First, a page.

Name Dropping

shout outsToday, someone forwarded another academic editor’s website to me, pointing out his big-name clients and wondering why I didn’t have a shout-outs section of my own. After thinking about it a bit, I came up with three answers:

  1. Editors, ideally, are secret squirrels. We’re the spies who learn what makes your writing yours and leave those quirks intact. We get in there with a scalpel instead of a hatchet, and we make your ideas shine without doing violence to your piece. In the end, we hope your usual audience won’t even notice we’ve been there.
  2. #1 means that most clients actually don’t want to cop to using an editor. They’d prefer everyone believe their thoughts spring, fully-formed and battle ready, directly from their heads, like so many Athenas. It’s not up to me to blow up their spot, and I appreciate their referrals all the more, knowing those clients are trusting both my work and my discretion.
  3. Editing shouldn’t be a dirty secret (remember: the best authors care more about the finished product than the first draft), but it’s personal. The editor and the author work together, but the editor can’t write what wasn’t there, and the author has the final say in what changes get made. Editors don’t get the credit for the final piece, and I’m not about to claim it. Additionally, I couldn’t claim to have edited any one author’s entire corpus (of work, you weirdos), so it’d be hard to list clients and just let you guess whether I edited the book you loved or the one you hated.

All that said, I’m grateful to have a number of scholars who have actually urged me to share their names, use them as references, and ask them for glowing tributes whenever I  might need. I’m honored that these include diverse researchers, from my husband, the incomparable Josh Page, who puts nearly every word through my filter, to Ron Aminzade, Jeffrey Alexander, Joe Soss, Jennifer Lee, and David Pellow, all fine social scientists whose work I admire and feel privileged to have contributed to. I have edited for journalists, marketing experts, lawyers, and graduate students from at least a dozen fields. Perhaps sometime I’ll put together a little “Fuck yeah!” page of plaudits and kind words they’ve sent me (without attribution), but for now, my clients will have to trust their friends’ recommendations. That’s the best marketing I’ve ever known.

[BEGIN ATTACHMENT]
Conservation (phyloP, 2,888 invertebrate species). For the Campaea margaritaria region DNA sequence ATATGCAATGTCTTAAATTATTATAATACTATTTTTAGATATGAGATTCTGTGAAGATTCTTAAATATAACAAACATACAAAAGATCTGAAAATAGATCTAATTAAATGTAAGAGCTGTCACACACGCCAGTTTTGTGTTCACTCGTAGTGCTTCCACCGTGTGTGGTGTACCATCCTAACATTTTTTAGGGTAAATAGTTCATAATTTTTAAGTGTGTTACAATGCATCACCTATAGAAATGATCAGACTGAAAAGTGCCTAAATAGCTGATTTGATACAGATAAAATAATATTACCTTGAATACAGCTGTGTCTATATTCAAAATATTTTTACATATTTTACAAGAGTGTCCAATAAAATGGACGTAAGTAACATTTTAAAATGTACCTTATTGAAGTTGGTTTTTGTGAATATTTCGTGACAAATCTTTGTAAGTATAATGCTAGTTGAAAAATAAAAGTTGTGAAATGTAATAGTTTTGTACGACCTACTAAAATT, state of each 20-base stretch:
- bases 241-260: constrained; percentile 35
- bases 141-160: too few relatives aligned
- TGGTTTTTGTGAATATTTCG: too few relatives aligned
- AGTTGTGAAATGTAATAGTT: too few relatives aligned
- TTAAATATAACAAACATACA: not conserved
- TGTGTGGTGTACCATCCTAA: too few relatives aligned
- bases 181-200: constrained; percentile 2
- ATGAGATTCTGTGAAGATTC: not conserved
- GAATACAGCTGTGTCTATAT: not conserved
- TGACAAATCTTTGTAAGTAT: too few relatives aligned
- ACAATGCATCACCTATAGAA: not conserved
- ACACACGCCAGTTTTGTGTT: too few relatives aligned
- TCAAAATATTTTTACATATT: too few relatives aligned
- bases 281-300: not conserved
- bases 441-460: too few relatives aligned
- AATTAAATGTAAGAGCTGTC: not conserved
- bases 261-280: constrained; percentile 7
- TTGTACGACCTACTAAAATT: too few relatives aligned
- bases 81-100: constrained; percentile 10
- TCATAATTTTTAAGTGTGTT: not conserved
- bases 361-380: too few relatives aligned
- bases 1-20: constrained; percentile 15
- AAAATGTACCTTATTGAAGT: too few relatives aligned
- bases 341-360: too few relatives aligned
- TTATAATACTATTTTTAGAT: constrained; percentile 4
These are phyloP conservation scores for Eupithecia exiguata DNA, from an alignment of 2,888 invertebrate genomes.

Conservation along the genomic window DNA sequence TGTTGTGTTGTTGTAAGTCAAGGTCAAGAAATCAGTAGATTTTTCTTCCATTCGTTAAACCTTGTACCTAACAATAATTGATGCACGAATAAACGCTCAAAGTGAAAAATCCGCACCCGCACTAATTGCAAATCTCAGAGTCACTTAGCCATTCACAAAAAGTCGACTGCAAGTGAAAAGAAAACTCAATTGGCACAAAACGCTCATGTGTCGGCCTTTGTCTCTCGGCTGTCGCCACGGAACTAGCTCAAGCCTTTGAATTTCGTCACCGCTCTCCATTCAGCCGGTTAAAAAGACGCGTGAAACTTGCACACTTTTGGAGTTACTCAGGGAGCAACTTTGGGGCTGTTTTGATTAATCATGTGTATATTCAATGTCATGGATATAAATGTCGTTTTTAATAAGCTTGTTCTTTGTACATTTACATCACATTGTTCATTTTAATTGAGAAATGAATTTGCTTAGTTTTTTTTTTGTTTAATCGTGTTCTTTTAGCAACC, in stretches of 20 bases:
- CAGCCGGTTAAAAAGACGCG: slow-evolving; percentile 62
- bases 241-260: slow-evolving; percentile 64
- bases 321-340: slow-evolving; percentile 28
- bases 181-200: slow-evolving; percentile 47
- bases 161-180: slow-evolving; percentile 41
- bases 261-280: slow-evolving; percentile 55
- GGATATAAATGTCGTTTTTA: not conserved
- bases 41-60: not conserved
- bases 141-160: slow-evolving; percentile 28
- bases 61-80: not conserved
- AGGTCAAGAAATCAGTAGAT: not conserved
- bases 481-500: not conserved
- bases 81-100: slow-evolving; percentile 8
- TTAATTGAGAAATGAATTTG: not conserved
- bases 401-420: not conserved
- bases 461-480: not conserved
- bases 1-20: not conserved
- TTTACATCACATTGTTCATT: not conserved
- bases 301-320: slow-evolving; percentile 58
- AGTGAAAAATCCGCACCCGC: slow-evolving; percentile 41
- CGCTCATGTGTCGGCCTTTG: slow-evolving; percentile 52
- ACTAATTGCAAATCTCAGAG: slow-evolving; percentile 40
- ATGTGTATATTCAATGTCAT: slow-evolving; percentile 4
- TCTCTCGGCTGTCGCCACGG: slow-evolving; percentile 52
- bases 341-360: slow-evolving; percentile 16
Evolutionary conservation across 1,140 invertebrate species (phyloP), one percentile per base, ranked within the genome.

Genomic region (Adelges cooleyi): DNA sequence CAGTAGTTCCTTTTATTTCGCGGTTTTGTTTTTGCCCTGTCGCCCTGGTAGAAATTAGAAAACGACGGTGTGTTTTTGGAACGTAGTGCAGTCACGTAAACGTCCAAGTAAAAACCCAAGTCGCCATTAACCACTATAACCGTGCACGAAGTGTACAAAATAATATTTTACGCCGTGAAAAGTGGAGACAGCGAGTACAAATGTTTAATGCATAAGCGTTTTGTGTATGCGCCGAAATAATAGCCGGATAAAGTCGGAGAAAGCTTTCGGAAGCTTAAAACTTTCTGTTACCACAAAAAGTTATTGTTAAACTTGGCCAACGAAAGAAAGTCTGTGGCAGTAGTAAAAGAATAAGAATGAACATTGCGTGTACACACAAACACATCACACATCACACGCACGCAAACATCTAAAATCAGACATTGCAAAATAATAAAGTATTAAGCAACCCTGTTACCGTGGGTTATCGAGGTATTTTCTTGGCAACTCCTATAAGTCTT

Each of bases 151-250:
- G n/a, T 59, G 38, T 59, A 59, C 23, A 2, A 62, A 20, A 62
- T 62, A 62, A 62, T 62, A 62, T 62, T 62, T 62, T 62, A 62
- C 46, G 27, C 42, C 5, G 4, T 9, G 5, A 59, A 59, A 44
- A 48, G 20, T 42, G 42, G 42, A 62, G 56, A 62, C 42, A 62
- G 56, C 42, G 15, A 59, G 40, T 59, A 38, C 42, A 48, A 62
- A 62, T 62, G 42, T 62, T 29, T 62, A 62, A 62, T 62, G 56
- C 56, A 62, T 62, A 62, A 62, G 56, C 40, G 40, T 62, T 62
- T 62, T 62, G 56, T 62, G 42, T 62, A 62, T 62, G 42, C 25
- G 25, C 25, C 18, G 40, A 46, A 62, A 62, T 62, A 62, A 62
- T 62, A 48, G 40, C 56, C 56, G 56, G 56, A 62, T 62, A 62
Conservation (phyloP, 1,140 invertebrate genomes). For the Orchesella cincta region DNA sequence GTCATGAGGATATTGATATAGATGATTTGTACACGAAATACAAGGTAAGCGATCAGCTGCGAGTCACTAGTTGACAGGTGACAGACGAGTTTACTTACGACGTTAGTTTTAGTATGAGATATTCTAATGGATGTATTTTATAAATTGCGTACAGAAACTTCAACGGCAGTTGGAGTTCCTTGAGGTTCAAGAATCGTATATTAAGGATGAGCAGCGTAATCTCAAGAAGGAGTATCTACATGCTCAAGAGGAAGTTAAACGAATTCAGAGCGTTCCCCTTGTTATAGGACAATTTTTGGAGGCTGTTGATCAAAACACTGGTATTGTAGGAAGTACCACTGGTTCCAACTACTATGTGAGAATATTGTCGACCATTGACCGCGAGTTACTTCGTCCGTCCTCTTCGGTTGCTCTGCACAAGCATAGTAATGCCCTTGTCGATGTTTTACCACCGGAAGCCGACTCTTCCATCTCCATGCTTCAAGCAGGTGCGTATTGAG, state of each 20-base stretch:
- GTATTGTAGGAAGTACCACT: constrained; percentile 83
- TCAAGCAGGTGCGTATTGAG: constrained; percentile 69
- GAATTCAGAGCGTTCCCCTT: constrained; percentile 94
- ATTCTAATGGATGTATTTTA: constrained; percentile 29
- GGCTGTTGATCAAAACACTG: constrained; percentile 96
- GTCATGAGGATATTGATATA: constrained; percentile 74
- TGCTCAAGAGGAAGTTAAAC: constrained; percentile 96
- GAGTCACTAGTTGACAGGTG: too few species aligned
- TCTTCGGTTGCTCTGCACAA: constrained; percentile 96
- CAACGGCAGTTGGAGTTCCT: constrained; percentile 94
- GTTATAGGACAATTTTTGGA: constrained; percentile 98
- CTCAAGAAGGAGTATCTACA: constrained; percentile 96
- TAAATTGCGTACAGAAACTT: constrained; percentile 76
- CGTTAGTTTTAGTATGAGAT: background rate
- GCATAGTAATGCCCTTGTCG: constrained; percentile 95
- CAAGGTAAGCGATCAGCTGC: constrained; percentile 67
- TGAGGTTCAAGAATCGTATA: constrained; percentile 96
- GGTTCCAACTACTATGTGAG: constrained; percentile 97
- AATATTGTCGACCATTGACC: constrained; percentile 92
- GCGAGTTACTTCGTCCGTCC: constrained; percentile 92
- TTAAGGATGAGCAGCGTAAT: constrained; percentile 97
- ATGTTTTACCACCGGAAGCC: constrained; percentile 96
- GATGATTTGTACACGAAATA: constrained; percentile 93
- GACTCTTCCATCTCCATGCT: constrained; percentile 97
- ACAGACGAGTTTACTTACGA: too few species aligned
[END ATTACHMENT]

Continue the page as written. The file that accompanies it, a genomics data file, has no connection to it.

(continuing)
About Letta Page

Founding Associate Editor and Producer (Former) The Society Pages Senior Managing Editor Contexts Magazine In Twitter terms, I self-present as a disarmingly earnest editor, translator of academia, portmanteuse, and domesticated roustabout. More professionally, I might say: I am a jargon-slayer for hire. The founding associate editor and producer of The Society Pages and current senior managing editor of Contexts magazine (the public outreach journal of the American Sociological Association), I have nearly two decades' experience in academic editing across a range of disciplines. I've edited and written copy for publications from Oxford University Press, Routledge, Taylor & Francis, W.W. Norton, the University of Chicago Press, Cambridge University Press, and many others, along with dozens of journals. As a sort of fun "palate cleanser" (trust me, when you're editing books on neoliberalism and genocide, always good to have a fallback), I write copy for organizations like Stand Up! Records and I teach cardio barre fitness classes at Six Degrees Uptown. I also have a background in the visual arts and was a founder of First Amendment Arts (now CoExhibitions) in Minneapolis, MN. I hold degrees in history and classical studies from Boston University and an art degree from the University of Minnesota. Click here to read my Friday Roundup posts on The Editors' Desk. Click here to read my contributions to Citings & Sightings.